In a policy address hosted by the American Enterprise Institute, Exelon Chairman and CEO John W. Rowe said that no additional federal legislation is necessary to drive the nation’s transition to an economic clean energy future. Rowe said the combination of abundant natural gas, well-functioning energy markets, and EPA enforcement of the Clean Air Act is already working to modernize the nation’s electric generation fleet, improve air quality, manage costs and increase global competitiveness.
“Congress and the states, in well-intended efforts to clean the electric generation fleet, have enacted and proposed bills that would burden consumers, cripple markets and increase the federal debt, while doing little for air quality and nothing for the nation’s competitive position,” Rowe said. “I’m asking that Congress do nothing.”
Rowe said the United States already has the basic clean energy tools it needs, most notably natural gas, which has recently become domestically abundant and relatively inexpensive. He believes natural gas can make great advances in affordably cleaning up the country’s electricity generation fleet and enhancing our national security. But energy policy driven by mandates and subsidies for the most expensive forms of generation—such as new nuclear, cleaner coal, gas, wind, solar and other renewables—makes consumers pay more than they should.
“Cheap natural gas allows the energy market to work and technologies to compete without introducing new market distortions,” Rowe said. “When cleaner coal, wind, solar and new nuclear are forced into the market through mandates, they create an uneconomic, unfair playing field. It not only costs electric customers more, it also adds to the federal debt.”
He emphasized that Congress should not stop the EPA from enforcing the Clean Air Act, a law that has had strong bipartisan support for the past 40 years. Rowe also pointed out that the rules EPA is proposing are based on existing law, so they are neither new nor unexpected.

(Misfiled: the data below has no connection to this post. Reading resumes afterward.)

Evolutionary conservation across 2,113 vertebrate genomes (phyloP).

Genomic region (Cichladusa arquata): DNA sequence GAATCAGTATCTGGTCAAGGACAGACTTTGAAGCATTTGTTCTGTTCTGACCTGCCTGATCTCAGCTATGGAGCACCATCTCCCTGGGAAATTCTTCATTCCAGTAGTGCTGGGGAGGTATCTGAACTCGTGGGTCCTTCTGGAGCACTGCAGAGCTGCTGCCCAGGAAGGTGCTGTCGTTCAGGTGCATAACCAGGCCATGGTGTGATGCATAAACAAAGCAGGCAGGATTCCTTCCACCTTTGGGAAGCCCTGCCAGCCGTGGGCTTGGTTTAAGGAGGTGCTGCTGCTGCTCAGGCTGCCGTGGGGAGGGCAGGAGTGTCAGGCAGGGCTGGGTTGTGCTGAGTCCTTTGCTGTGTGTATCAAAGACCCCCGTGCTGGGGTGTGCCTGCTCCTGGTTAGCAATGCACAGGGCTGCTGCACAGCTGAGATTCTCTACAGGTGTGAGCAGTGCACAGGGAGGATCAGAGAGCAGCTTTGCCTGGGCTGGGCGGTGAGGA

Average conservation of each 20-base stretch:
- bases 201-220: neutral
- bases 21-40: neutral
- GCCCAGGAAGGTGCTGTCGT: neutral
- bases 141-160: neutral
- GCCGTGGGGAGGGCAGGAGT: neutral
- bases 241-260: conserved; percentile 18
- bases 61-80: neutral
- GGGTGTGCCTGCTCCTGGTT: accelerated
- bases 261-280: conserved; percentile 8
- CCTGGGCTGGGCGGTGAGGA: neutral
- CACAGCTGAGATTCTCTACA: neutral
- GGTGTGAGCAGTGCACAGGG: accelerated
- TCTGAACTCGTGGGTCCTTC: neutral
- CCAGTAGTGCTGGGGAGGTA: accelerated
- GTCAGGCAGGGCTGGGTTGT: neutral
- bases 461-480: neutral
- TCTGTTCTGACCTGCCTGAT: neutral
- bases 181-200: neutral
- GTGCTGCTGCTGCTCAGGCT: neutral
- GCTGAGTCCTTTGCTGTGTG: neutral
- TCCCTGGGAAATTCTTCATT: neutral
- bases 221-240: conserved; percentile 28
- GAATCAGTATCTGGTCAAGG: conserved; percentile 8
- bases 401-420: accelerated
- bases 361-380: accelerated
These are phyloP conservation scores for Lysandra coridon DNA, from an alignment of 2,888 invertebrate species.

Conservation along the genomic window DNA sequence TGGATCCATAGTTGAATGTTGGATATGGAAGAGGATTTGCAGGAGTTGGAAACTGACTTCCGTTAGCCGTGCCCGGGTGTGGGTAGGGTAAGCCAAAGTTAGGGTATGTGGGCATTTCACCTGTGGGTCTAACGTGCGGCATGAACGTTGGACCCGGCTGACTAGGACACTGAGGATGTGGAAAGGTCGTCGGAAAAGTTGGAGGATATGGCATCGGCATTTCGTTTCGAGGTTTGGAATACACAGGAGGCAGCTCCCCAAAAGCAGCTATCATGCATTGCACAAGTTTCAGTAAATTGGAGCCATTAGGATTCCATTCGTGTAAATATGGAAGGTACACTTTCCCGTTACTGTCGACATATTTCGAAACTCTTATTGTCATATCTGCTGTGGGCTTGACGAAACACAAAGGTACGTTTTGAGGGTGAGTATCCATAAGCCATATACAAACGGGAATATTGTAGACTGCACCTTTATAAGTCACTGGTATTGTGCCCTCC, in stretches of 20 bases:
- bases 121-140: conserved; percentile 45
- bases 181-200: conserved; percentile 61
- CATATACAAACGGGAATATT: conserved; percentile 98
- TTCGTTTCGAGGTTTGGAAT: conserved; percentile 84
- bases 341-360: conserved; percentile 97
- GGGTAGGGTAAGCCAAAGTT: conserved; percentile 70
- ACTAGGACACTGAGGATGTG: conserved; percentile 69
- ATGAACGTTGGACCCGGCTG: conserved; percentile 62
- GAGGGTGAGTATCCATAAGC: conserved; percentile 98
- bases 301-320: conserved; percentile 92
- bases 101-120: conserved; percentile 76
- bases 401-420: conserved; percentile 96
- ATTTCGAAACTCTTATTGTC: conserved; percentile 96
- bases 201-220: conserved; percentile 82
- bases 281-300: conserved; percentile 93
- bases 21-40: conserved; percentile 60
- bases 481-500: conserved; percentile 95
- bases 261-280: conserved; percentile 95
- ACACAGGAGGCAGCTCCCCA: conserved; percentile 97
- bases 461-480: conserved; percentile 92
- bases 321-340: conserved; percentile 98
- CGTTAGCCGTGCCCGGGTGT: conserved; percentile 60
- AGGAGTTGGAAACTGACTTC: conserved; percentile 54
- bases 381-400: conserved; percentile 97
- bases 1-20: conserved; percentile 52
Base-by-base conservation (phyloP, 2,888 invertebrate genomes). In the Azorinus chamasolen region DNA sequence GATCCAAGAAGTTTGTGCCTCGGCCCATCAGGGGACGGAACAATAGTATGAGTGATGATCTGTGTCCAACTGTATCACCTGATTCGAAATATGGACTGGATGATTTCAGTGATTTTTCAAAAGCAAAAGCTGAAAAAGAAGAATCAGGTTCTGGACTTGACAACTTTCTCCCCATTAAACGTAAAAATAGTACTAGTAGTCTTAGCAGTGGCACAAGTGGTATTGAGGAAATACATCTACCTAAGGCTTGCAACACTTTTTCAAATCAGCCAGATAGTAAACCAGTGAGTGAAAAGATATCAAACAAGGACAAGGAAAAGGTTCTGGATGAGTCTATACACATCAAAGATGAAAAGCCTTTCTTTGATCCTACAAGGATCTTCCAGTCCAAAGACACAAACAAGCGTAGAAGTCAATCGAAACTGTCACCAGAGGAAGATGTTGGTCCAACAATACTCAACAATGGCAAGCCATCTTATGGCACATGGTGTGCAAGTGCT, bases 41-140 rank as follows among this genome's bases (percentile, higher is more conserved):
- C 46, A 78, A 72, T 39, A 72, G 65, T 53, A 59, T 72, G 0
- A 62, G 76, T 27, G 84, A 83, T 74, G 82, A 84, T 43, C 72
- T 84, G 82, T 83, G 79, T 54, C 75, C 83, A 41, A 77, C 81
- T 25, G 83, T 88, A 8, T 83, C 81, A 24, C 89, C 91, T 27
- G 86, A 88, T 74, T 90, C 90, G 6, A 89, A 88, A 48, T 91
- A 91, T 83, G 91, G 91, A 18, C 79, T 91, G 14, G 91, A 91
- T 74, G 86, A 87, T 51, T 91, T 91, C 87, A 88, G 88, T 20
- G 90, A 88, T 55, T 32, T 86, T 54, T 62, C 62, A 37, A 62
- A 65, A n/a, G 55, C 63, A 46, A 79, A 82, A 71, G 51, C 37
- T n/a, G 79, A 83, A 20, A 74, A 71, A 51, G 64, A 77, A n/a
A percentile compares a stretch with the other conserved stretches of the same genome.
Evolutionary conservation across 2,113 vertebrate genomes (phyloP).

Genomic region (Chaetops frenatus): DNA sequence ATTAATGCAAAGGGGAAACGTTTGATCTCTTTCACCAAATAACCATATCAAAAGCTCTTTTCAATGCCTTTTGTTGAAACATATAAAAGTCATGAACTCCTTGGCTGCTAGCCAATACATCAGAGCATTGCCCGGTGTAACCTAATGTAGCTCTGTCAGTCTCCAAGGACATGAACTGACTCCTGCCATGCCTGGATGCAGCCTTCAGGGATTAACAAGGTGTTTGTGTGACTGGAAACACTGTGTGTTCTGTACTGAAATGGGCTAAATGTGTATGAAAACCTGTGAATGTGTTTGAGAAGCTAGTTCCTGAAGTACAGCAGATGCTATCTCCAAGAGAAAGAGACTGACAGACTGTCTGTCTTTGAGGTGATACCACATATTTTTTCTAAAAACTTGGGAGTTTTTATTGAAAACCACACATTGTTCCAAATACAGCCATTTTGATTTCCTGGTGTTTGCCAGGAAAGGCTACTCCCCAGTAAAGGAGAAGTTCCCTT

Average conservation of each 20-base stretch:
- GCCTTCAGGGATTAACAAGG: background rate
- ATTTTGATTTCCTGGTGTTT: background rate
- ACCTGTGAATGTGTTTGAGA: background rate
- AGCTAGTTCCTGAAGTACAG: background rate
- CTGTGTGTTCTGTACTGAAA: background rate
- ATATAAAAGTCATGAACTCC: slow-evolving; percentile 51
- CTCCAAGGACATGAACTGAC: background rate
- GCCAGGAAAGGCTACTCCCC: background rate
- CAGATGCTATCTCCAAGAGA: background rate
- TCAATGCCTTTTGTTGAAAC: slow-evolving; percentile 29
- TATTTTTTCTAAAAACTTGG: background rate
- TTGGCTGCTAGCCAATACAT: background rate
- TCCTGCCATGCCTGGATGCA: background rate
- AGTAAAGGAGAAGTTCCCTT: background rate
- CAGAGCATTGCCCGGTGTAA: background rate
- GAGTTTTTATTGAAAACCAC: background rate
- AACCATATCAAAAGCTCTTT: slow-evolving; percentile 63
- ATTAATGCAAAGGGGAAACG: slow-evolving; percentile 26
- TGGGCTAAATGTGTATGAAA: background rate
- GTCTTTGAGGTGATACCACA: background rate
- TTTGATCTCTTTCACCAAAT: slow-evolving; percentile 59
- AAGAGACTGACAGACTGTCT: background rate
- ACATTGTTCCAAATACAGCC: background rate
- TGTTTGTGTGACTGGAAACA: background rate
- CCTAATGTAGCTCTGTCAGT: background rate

“EPA’s rules will level the playing field by putting a price on the cost of air pollution, which will put those companies that have not modernized their plants on par with those who have. By reflecting these costs, the market will pick the most inexpensive technologies to clean up the stack,” Rowe said. “The rules will affect only the smallest, oldest and most inefficient coal plants because they will no longer be able to compete with today’s newer, cleaner electricity generation.”
Chicago-based Exelon is moving forward with its own efforts to achieve a clean energy future through Exelon 2020, its plan to effectively eliminate the equivalent of the company’s entire 2001 carbon footprint by 2020. Exelon is now halfway to the goal, equal to taking about 1.5 million cars off the road every year.
Rowe is the electricity industry’s longest-serving chief executive, with 27 years as a utility CEO. He was among the first CEOs in the industry to focus on climate change, first testifying before Congress on the potential effects of carbon emissions in 1992. Rowe is the past chairman of the Nuclear Energy Institute and the Edison Electric Institute. He was co-chairman of the National Commission on Energy Policy and serves on the Secretary of Energy’s Blue Ribbon Commission on America’s Nuclear Future, a panel to provide recommendations on managing used nuclear fuel and waste.